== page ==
Wednesday, November 29, 2023

By Sara Amundson and Kitty Block

2023 could have been a watershed year for the welfare of racehorses in the U.S. with the historic implementation of national racetrack safety and anti-doping programs. Yet the anti-doping section of the new law was late in implementation due to continued pushback by a few laggards using the courts to prevent it. With the spotlight on the tracks, horse deaths in racing continued at a rate that was frightening and unacceptable to the American public. Doping scandals and deaths surrounded each of the Triple Crown races.

Despite these grim developments, interest in racing still flourishes and some betting handles were at an all-time high. But the world of horse racing has been shaken, and the industry must not only implement these urgent and obvious reforms but make horse safety and welfare its absolute first priority.

The passage of the Horseracing Integrity and Safety Act in 2020 was a significant marker of progress. However, the law’s implementation has been constantly obstructed by certain parties in the industry. Lawsuits challenging the authority's constitutionality are ongoing, and proposed legislative measures threaten to undermine reform. Some states, including Texas and Nebraska, have opted to not simulcast their races across state lines so they can dodge federal oversight, while Louisiana and West Virginia are operating under a court injunction that prevents the Horseracing Integrity and Safety Authority, created by the Act, from regulating thoroughbred racing in those states.

Even in states where support for reform is strong, there are differing opinions on the best way forward, for example in the appropriate use veterinary technology. California champions the use of PET scanners as a means of enhancing race horse safety, while some in New York remain unconvinced of their value. These differences between two states with well-established regulatory systems highlight how regional variations impact the safety and uniformity of horse racing nationwide. Certainly, too, they bolster the argument for federal oversight. The patchwork approach to reform is one of the reasons that horse racing is in such poor shape.

On the fundamental issue of fatalities, the industry must adopt and enforce a zero-tolerance policy toward any practice or condition that results in horse deaths due to racing. No reasonable person would support a system in which the gambling stake literally depends on the lives of the horses themselves.

On the related problem of rampant illicit drugging of horses, the anti-doping program established under the HISA in May could be decisive. Of the top thoroughbred racing nations, the U.S. leads the field as the deadliest for horses. Doping’s long and unchecked history is probably the reason for this, but the current state of affairs is intolerable. We commend the improvements already made in drug testing and enforcement, track safety protocols, veterinary care and the emphasis on necessary rest and recovery for the horses. And we concede that a little time may be necessary for the full impacts of the national anti-doping program to be felt. However, lives are hanging in the balance, and we can’t afford to wait for change much longer.

Investigation reports from the HISA did not single out doping as the sole culprit but instead outlined a broad spectrum of risks associated with horse racing. This variety of threats underscores the necessity of a unified federal regulatory body capable of imposing consistent and rigorous standards across all racing jurisdictions.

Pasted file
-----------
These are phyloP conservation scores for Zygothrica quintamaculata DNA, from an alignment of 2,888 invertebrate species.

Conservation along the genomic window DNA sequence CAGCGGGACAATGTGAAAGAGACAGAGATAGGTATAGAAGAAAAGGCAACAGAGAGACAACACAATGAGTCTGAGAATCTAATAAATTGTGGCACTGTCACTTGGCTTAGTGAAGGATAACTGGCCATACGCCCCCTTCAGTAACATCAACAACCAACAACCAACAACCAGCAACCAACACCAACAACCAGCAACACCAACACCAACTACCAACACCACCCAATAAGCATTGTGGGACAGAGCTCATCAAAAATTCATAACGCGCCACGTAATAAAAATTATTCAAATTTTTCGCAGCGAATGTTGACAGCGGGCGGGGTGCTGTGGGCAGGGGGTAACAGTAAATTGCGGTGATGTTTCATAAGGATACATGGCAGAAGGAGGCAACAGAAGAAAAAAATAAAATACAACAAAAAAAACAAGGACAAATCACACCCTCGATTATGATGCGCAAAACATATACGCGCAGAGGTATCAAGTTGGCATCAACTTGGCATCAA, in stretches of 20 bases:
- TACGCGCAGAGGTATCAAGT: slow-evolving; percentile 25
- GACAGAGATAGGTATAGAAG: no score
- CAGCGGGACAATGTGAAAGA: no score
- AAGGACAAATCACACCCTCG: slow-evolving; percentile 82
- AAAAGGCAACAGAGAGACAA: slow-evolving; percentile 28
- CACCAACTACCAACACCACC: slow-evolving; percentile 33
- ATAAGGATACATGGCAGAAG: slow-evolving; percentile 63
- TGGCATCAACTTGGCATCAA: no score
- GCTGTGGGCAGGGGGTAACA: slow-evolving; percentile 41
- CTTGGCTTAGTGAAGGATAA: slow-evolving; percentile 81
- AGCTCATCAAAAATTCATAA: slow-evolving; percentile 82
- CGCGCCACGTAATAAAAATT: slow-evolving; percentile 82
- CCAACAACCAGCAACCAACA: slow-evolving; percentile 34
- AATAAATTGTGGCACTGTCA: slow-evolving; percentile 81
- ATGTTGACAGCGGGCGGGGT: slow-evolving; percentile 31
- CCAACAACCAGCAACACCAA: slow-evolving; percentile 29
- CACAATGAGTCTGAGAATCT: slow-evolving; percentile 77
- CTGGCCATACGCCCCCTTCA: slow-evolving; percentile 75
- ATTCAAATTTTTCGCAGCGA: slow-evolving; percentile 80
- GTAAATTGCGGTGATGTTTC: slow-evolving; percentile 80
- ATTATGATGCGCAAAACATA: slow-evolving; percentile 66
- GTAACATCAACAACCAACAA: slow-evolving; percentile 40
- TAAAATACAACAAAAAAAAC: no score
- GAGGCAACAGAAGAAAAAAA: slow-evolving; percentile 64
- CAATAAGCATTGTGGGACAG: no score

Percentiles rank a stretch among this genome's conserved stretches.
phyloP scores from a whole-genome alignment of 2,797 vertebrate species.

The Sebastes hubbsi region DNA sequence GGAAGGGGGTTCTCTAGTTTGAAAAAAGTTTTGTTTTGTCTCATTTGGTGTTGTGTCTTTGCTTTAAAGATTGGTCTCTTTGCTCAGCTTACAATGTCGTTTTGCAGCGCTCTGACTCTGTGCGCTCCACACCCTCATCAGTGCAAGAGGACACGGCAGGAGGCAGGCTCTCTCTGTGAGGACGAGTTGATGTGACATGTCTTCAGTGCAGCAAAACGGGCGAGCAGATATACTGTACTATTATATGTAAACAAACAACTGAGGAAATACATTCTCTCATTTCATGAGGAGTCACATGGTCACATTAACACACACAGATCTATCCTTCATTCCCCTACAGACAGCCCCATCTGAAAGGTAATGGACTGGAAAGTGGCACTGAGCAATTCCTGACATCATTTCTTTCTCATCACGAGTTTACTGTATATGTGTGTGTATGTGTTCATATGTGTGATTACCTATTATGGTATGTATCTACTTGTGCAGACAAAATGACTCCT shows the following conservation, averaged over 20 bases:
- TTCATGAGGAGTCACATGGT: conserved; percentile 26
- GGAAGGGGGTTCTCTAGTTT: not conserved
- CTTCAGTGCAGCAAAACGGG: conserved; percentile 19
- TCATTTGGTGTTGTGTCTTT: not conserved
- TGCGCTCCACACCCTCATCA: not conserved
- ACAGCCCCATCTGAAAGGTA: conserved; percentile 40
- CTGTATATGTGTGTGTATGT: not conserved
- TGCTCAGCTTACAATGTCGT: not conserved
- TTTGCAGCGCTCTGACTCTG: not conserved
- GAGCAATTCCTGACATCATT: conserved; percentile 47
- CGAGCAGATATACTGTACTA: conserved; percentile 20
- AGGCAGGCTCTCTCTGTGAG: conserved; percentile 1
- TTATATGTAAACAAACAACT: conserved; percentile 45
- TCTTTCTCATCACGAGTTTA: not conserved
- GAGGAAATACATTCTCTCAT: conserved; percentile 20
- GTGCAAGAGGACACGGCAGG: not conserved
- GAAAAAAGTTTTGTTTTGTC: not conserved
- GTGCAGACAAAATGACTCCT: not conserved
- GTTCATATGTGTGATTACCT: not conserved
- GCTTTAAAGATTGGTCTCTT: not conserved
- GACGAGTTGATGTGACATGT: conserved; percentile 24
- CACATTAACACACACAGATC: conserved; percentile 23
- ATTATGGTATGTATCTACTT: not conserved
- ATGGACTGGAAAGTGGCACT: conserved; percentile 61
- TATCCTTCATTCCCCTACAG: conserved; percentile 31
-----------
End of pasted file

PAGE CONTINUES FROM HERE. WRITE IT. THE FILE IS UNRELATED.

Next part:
There is a deeper moral problem that makes fundamental change an uphill battle: In some states, racing authorities and interest holders have come to view horse deaths as an unfortunate yet inevitable cost of the racing business. Such a view will be the death knell for racing in those jurisdictions.

Representative of this alarming perspective are the comments by veterinarian and New York State Equine Medical Director, Scott E. Palmer, VMD, concerning HISA’s investigation at Saratoga. Palmer claims that the mortality rate of the general horse population of 1.4% is statistically higher if not comparable to the mortality rate of racehorses at Saratoga this year, which he calculated as 1%. He states that, “[t]hese statistics indicate that horses that race in New York are as safe if not more so than those that live on farms in non-racing capacities.”

However, the 17 horses who died at Saratoga this year, who had collectively won more than $6.5 million dollars in their short careers, were all between 2 and 6 years old, and the very study Palmer referenced indicated that horses aged 1 to 5 years across the nation had a death rate of only 0.5%, and not 1.4% or even 1% as Palmer claimed. Based on this data, racehorses at Saratoga this year died at a rate double that of horses in the general population, despite receiving highly specialized care.

We believe that the only way for racing to move forward is with a resolute commitment to a zero-tolerance policy on harmful practices and a unified front to put the safety of the horses above all else. Thankfully, the new HISA authority and forward-thinking horse people share our position. 

Federal legislation and the establishment of the Authority demonstrates a national commitment to making the care of the animals that are central to horse racing the top priority. It sends a powerful message that the welfare of race horses is a priority, ensuring that their lives are treated with the respect and care they deserve, from foal to retirement.

There has never been such heavy moral and practical scrutiny of horse racing, and the future of horse racing hinges on its ability to reform at a pace faster and more determined than any Triple Crown race. These magnificent animals are depending on it.

Kitty Block is President and CEO of the Humane Society of the United States.